The author has been described by News Ltd as an "iconoclast", "Svengali", a pollie's "economist muse", and "pungently accurate". Fairfax says he is a "Renaissance man" and "one of Australia’s most respected analysts." Stephen Koukoulas concludes that he is "85% right", and "would make a great Opposition leader." Terry McCrann claims the author thinks "‘nuance’ is a trendy village in the south of France", but can be "scintillating" when he thinks "clearly". The ACTU reckons he’s "an enigma wrapped in a Bloomberg terminal, wrapped in some apparently well-honed abs."

Thursday, December 23, 2010

More on war...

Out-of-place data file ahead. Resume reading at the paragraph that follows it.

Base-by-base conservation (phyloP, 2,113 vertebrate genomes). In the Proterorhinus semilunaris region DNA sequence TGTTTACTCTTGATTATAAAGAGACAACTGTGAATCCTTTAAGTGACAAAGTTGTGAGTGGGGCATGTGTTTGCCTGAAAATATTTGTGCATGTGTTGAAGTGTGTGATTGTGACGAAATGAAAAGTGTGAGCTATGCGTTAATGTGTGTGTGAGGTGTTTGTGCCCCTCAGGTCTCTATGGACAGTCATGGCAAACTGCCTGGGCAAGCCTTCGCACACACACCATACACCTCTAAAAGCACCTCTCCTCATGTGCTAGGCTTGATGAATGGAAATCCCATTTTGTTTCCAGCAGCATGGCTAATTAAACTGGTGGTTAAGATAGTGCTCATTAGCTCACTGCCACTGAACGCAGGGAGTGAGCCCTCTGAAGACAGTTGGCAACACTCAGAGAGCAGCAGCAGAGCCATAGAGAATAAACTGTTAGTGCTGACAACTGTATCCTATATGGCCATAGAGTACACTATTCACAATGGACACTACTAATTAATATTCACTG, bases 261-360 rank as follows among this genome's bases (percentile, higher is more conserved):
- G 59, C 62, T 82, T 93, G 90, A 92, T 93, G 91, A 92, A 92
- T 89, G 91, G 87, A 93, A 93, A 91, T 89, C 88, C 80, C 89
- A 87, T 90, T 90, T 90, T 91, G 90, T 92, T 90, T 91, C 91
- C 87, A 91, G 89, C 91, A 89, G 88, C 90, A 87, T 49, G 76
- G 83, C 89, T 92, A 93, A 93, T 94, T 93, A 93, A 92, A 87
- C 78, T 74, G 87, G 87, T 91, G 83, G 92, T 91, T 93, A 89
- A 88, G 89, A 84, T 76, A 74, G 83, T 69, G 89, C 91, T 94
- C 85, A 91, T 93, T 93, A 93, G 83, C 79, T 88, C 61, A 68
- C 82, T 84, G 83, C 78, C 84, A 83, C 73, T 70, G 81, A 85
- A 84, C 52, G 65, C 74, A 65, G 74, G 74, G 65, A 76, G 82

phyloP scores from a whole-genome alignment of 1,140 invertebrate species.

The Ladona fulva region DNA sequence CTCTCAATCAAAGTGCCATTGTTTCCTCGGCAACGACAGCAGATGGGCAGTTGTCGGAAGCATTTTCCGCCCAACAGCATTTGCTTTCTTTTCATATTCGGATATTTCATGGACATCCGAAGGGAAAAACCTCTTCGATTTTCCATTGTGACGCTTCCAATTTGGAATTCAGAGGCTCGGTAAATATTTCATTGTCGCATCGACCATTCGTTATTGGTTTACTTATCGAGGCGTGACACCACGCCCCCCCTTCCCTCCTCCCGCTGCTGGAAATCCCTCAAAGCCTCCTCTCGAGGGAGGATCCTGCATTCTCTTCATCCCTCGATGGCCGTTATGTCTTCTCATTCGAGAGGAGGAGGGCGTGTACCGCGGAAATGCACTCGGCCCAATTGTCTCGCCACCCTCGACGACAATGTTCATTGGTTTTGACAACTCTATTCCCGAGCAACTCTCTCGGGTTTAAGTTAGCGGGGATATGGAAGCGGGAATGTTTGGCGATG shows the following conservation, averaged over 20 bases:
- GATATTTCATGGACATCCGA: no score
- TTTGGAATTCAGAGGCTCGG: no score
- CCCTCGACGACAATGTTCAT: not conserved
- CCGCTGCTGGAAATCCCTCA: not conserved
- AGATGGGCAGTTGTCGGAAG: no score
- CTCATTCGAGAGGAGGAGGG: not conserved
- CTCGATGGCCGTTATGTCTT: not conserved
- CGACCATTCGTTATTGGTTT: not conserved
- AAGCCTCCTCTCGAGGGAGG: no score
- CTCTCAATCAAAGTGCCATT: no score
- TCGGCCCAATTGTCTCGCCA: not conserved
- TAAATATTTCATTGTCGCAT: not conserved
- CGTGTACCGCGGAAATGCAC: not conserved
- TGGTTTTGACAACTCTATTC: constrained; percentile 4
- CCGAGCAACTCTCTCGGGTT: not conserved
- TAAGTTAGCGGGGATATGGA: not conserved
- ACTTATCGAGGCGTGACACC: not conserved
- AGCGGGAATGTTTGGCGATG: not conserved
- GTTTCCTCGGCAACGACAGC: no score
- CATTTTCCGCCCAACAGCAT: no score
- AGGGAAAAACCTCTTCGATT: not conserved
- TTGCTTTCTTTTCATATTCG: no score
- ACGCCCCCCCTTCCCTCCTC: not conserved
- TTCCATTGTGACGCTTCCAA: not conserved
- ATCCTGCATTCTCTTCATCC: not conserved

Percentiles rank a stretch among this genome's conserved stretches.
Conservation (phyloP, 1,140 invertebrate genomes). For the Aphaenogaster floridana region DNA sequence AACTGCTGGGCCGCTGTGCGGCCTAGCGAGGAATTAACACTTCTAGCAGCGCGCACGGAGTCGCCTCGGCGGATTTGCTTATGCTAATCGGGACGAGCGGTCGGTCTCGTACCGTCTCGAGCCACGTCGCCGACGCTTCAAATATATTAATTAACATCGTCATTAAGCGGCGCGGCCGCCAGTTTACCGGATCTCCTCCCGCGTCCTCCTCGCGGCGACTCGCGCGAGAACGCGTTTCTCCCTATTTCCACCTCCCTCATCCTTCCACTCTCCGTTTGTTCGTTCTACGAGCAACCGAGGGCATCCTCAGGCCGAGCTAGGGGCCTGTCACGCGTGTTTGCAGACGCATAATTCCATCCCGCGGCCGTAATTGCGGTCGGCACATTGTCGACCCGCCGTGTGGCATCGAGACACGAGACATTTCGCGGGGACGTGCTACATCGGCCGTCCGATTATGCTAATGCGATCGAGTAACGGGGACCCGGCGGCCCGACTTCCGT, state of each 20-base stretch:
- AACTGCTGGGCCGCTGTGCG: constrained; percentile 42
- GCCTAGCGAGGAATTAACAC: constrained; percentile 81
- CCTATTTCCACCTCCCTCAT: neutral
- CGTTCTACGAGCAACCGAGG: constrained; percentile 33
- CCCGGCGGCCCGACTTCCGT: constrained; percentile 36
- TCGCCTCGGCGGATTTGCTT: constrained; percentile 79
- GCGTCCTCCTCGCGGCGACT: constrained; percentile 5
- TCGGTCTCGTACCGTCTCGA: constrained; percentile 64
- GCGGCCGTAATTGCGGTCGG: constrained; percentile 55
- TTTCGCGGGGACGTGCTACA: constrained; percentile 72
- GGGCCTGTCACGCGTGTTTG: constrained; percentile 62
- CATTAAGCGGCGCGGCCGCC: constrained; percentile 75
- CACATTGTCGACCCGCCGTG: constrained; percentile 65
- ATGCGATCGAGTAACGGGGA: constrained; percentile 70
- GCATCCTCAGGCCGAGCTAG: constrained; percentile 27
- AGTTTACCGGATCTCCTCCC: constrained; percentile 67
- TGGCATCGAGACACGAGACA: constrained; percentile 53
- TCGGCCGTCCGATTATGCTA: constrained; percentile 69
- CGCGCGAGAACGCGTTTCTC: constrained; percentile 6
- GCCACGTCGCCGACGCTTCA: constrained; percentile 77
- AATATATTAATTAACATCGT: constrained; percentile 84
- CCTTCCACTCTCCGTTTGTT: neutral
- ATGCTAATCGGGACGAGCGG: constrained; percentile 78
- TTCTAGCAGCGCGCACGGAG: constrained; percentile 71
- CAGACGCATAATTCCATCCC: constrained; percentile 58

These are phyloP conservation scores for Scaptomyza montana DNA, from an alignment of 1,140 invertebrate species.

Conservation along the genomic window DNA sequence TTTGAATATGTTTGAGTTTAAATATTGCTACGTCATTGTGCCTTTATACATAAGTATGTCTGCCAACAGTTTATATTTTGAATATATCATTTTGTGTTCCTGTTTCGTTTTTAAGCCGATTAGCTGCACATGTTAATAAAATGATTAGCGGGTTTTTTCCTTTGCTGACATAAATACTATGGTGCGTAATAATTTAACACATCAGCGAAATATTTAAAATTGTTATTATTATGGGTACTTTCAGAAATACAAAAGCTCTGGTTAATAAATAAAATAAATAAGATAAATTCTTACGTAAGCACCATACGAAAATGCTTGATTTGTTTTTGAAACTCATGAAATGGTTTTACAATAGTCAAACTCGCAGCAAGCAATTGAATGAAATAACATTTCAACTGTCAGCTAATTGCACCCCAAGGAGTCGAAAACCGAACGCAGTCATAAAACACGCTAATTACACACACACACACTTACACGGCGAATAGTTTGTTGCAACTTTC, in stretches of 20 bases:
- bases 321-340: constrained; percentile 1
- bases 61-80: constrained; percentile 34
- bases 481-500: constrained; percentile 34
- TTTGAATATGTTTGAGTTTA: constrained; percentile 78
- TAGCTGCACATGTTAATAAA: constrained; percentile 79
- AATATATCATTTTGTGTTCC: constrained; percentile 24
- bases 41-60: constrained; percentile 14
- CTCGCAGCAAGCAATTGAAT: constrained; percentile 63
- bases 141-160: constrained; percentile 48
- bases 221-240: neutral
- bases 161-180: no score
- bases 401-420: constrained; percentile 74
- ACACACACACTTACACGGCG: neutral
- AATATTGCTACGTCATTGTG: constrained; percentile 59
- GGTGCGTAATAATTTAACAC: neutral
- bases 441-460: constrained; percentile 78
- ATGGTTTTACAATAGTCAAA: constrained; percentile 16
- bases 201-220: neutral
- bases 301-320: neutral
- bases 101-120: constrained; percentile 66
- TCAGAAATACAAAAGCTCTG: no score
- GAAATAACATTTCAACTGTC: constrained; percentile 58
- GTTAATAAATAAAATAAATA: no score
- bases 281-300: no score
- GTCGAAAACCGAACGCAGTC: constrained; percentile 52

My aphorism for the day: never trust in human rationality. I am reading a book that describes Norman Angell's pamphlet, The Great Illusion, which was published in 1910 and argued that war at that time between the major nations was inconceivable because of the economic havoc it would wreak on the highly interconnected European states. The book sold over a million copies and was feted around the world (and quoted by prominent politicians). One example of these connections was the fact that Lloyds of London insured the German marine fleet, and would have had to pay out to the Germans in the event that the British Navy sunk their ships. The point is that the prevailing attitude at the time was that it would be non-rational for the major nations to engage in conflict. One could say the same thing today.